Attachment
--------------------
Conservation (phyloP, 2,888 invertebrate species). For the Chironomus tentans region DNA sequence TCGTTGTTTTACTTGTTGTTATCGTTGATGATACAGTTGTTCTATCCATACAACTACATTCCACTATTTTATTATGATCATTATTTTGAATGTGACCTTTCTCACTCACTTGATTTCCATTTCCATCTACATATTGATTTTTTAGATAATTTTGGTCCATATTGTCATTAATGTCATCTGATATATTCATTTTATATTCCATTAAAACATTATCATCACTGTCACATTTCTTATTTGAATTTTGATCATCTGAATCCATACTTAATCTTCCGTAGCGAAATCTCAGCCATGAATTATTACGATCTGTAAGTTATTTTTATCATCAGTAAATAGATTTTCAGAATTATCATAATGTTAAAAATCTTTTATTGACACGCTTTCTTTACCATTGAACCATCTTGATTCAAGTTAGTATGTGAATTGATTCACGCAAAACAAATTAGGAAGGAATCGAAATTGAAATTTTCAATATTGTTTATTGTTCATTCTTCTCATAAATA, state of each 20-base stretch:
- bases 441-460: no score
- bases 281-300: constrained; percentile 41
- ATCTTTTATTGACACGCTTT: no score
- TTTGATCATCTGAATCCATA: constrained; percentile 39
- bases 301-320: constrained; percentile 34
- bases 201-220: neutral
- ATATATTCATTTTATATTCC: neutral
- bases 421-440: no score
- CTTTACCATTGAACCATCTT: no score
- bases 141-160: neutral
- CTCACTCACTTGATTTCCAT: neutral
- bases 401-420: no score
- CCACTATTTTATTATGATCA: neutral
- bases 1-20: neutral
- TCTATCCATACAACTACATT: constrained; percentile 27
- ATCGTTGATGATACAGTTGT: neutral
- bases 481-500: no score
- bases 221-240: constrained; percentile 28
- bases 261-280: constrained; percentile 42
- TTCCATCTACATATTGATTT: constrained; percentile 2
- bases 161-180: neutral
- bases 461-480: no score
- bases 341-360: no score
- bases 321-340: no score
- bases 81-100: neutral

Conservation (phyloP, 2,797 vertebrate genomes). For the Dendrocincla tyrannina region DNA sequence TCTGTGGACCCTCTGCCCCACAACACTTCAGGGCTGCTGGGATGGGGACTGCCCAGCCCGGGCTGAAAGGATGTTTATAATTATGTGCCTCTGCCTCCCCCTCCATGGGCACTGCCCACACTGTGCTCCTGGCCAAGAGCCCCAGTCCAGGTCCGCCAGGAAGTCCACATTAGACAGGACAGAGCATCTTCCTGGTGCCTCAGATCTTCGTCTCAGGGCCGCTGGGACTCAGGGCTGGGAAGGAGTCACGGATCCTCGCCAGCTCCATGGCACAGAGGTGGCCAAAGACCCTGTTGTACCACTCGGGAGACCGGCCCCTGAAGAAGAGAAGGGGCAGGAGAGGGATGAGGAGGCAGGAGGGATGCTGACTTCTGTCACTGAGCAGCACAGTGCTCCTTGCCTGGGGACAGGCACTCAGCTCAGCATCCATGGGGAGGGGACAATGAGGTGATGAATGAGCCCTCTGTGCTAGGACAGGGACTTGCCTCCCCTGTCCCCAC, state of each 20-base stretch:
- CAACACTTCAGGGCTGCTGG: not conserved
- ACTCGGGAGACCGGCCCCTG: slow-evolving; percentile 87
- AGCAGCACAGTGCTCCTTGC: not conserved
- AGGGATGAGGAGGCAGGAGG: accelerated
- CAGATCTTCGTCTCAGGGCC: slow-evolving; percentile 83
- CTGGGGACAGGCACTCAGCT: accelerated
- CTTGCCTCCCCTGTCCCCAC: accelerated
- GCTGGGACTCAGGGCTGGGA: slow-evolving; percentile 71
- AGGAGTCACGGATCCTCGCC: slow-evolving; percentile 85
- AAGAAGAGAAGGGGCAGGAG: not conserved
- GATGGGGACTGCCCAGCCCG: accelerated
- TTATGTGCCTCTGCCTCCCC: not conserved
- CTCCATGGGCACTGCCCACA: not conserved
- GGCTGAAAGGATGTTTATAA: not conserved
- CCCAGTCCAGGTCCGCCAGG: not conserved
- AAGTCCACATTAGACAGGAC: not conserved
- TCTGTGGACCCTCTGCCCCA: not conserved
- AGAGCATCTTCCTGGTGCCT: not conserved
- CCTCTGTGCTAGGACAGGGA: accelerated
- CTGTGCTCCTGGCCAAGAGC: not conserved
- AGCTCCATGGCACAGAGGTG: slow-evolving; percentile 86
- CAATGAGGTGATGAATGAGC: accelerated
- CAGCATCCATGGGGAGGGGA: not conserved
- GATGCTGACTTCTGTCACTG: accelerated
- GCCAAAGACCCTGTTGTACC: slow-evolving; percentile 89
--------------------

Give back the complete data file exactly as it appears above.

Conservation (phyloP, 2,888 invertebrate species). For the Chironomus tentans region DNA sequence TCGTTGTTTTACTTGTTGTTATCGTTGATGATACAGTTGTTCTATCCATACAACTACATTCCACTATTTTATTATGATCATTATTTTGAATGTGACCTTTCTCACTCACTTGATTTCCATTTCCATCTACATATTGATTTTTTAGATAATTTTGGTCCATATTGTCATTAATGTCATCTGATATATTCATTTTATATTCCATTAAAACATTATCATCACTGTCACATTTCTTATTTGAATTTTGATCATCTGAATCCATACTTAATCTTCCGTAGCGAAATCTCAGCCATGAATTATTACGATCTGTAAGTTATTTTTATCATCAGTAAATAGATTTTCAGAATTATCATAATGTTAAAAATCTTTTATTGACACGCTTTCTTTACCATTGAACCATCTTGATTCAAGTTAGTATGTGAATTGATTCACGCAAAACAAATTAGGAAGGAATCGAAATTGAAATTTTCAATATTGTTTATTGTTCATTCTTCTCATAAATA, state of each 20-base stretch:
- bases 441-460: no score
- bases 281-300: constrained; percentile 41
- ATCTTTTATTGACACGCTTT: no score
- TTTGATCATCTGAATCCATA: constrained; percentile 39
- bases 301-320: constrained; percentile 34
- bases 201-220: neutral
- ATATATTCATTTTATATTCC: neutral
- bases 421-440: no score
- CTTTACCATTGAACCATCTT: no score
- bases 141-160: neutral
- CTCACTCACTTGATTTCCAT: neutral
- bases 401-420: no score
- CCACTATTTTATTATGATCA: neutral
- bases 1-20: neutral
- TCTATCCATACAACTACATT: constrained; percentile 27
- ATCGTTGATGATACAGTTGT: neutral
- bases 481-500: no score
- bases 221-240: constrained; percentile 28
- bases 261-280: constrained; percentile 42
- TTCCATCTACATATTGATTT: constrained; percentile 2
- bases 161-180: neutral
- bases 461-480: no score
- bases 341-360: no score
- bases 321-340: no score
- bases 81-100: neutral

Conservation (phyloP, 2,797 vertebrate genomes). For the Dendrocincla tyrannina region DNA sequence TCTGTGGACCCTCTGCCCCACAACACTTCAGGGCTGCTGGGATGGGGACTGCCCAGCCCGGGCTGAAAGGATGTTTATAATTATGTGCCTCTGCCTCCCCCTCCATGGGCACTGCCCACACTGTGCTCCTGGCCAAGAGCCCCAGTCCAGGTCCGCCAGGAAGTCCACATTAGACAGGACAGAGCATCTTCCTGGTGCCTCAGATCTTCGTCTCAGGGCCGCTGGGACTCAGGGCTGGGAAGGAGTCACGGATCCTCGCCAGCTCCATGGCACAGAGGTGGCCAAAGACCCTGTTGTACCACTCGGGAGACCGGCCCCTGAAGAAGAGAAGGGGCAGGAGAGGGATGAGGAGGCAGGAGGGATGCTGACTTCTGTCACTGAGCAGCACAGTGCTCCTTGCCTGGGGACAGGCACTCAGCTCAGCATCCATGGGGAGGGGACAATGAGGTGATGAATGAGCCCTCTGTGCTAGGACAGGGACTTGCCTCCCCTGTCCCCAC, state of each 20-base stretch:
- CAACACTTCAGGGCTGCTGG: not conserved
- ACTCGGGAGACCGGCCCCTG: slow-evolving; percentile 87
- AGCAGCACAGTGCTCCTTGC: not conserved
- AGGGATGAGGAGGCAGGAGG: accelerated
- CAGATCTTCGTCTCAGGGCC: slow-evolving; percentile 83
- CTGGGGACAGGCACTCAGCT: accelerated
- CTTGCCTCCCCTGTCCCCAC: accelerated
- GCTGGGACTCAGGGCTGGGA: slow-evolving; percentile 71
- AGGAGTCACGGATCCTCGCC: slow-evolving; percentile 85
- AAGAAGAGAAGGGGCAGGAG: not conserved
- GATGGGGACTGCCCAGCCCG: accelerated
- TTATGTGCCTCTGCCTCCCC: not conserved
- CTCCATGGGCACTGCCCACA: not conserved
- GGCTGAAAGGATGTTTATAA: not conserved
- CCCAGTCCAGGTCCGCCAGG: not conserved
- AAGTCCACATTAGACAGGAC: not conserved
- TCTGTGGACCCTCTGCCCCA: not conserved
- AGAGCATCTTCCTGGTGCCT: not conserved
- CCTCTGTGCTAGGACAGGGA: accelerated
- CTGTGCTCCTGGCCAAGAGC: not conserved
- AGCTCCATGGCACAGAGGTG: slow-evolving; percentile 86
- CAATGAGGTGATGAATGAGC: accelerated
- CAGCATCCATGGGGAGGGGA: not conserved
- GATGCTGACTTCTGTCACTG: accelerated
- GCCAAAGACCCTGTTGTACC: slow-evolving; percentile 89